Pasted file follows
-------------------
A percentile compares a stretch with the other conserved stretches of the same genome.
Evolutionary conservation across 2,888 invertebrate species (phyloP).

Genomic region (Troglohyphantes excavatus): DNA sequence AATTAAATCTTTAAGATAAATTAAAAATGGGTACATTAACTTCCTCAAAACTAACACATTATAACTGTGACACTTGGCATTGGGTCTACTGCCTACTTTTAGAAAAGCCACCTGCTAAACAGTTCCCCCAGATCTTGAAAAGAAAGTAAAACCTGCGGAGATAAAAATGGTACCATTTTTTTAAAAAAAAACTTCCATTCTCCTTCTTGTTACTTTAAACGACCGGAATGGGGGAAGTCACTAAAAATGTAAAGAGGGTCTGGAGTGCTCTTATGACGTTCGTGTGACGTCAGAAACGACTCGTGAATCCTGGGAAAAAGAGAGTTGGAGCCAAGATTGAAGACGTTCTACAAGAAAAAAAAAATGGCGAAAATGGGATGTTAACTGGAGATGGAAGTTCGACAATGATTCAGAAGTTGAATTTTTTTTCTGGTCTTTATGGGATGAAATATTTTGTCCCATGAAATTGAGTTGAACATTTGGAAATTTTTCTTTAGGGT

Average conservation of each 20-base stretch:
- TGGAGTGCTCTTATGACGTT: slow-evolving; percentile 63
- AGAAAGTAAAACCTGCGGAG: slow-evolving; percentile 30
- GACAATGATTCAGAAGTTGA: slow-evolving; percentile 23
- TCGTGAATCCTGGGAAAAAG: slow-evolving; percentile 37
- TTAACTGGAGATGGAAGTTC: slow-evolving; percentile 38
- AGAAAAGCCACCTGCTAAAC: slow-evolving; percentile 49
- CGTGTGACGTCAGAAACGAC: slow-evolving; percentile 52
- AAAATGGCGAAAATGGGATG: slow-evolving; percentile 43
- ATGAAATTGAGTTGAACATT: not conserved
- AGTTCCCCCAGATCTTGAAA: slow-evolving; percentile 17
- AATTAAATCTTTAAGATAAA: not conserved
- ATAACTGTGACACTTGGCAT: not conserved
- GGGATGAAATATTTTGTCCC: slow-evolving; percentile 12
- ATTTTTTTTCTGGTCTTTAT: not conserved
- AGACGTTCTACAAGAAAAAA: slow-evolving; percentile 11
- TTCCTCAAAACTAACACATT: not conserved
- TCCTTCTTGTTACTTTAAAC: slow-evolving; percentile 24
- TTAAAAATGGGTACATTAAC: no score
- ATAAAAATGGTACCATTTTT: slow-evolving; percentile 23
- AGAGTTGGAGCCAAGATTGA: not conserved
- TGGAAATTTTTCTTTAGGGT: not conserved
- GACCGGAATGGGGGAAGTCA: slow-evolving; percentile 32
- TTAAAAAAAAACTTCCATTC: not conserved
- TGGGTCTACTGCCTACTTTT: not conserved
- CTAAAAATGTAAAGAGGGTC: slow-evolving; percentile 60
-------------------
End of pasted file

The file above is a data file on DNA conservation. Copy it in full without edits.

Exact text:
A percentile compares a stretch with the other conserved stretches of the same genome.
Evolutionary conservation across 2,888 invertebrate species (phyloP).

Genomic region (Troglohyphantes excavatus): DNA sequence AATTAAATCTTTAAGATAAATTAAAAATGGGTACATTAACTTCCTCAAAACTAACACATTATAACTGTGACACTTGGCATTGGGTCTACTGCCTACTTTTAGAAAAGCCACCTGCTAAACAGTTCCCCCAGATCTTGAAAAGAAAGTAAAACCTGCGGAGATAAAAATGGTACCATTTTTTTAAAAAAAAACTTCCATTCTCCTTCTTGTTACTTTAAACGACCGGAATGGGGGAAGTCACTAAAAATGTAAAGAGGGTCTGGAGTGCTCTTATGACGTTCGTGTGACGTCAGAAACGACTCGTGAATCCTGGGAAAAAGAGAGTTGGAGCCAAGATTGAAGACGTTCTACAAGAAAAAAAAAATGGCGAAAATGGGATGTTAACTGGAGATGGAAGTTCGACAATGATTCAGAAGTTGAATTTTTTTTCTGGTCTTTATGGGATGAAATATTTTGTCCCATGAAATTGAGTTGAACATTTGGAAATTTTTCTTTAGGGT

Average conservation of each 20-base stretch:
- TGGAGTGCTCTTATGACGTT: slow-evolving; percentile 63
- AGAAAGTAAAACCTGCGGAG: slow-evolving; percentile 30
- GACAATGATTCAGAAGTTGA: slow-evolving; percentile 23
- TCGTGAATCCTGGGAAAAAG: slow-evolving; percentile 37
- TTAACTGGAGATGGAAGTTC: slow-evolving; percentile 38
- AGAAAAGCCACCTGCTAAAC: slow-evolving; percentile 49
- CGTGTGACGTCAGAAACGAC: slow-evolving; percentile 52
- AAAATGGCGAAAATGGGATG: slow-evolving; percentile 43
- ATGAAATTGAGTTGAACATT: not conserved
- AGTTCCCCCAGATCTTGAAA: slow-evolving; percentile 17
- AATTAAATCTTTAAGATAAA: not conserved
- ATAACTGTGACACTTGGCAT: not conserved
- GGGATGAAATATTTTGTCCC: slow-evolving; percentile 12
- ATTTTTTTTCTGGTCTTTAT: not conserved
- AGACGTTCTACAAGAAAAAA: slow-evolving; percentile 11
- TTCCTCAAAACTAACACATT: not conserved
- TCCTTCTTGTTACTTTAAAC: slow-evolving; percentile 24
- TTAAAAATGGGTACATTAAC: no score
- ATAAAAATGGTACCATTTTT: slow-evolving; percentile 23
- AGAGTTGGAGCCAAGATTGA: not conserved
- TGGAAATTTTTCTTTAGGGT: not conserved
- GACCGGAATGGGGGAAGTCA: slow-evolving; percentile 32
- TTAAAAAAAAACTTCCATTC: not conserved
- TGGGTCTACTGCCTACTTTT: not conserved
- CTAAAAATGTAAAGAGGGTC: slow-evolving; percentile 60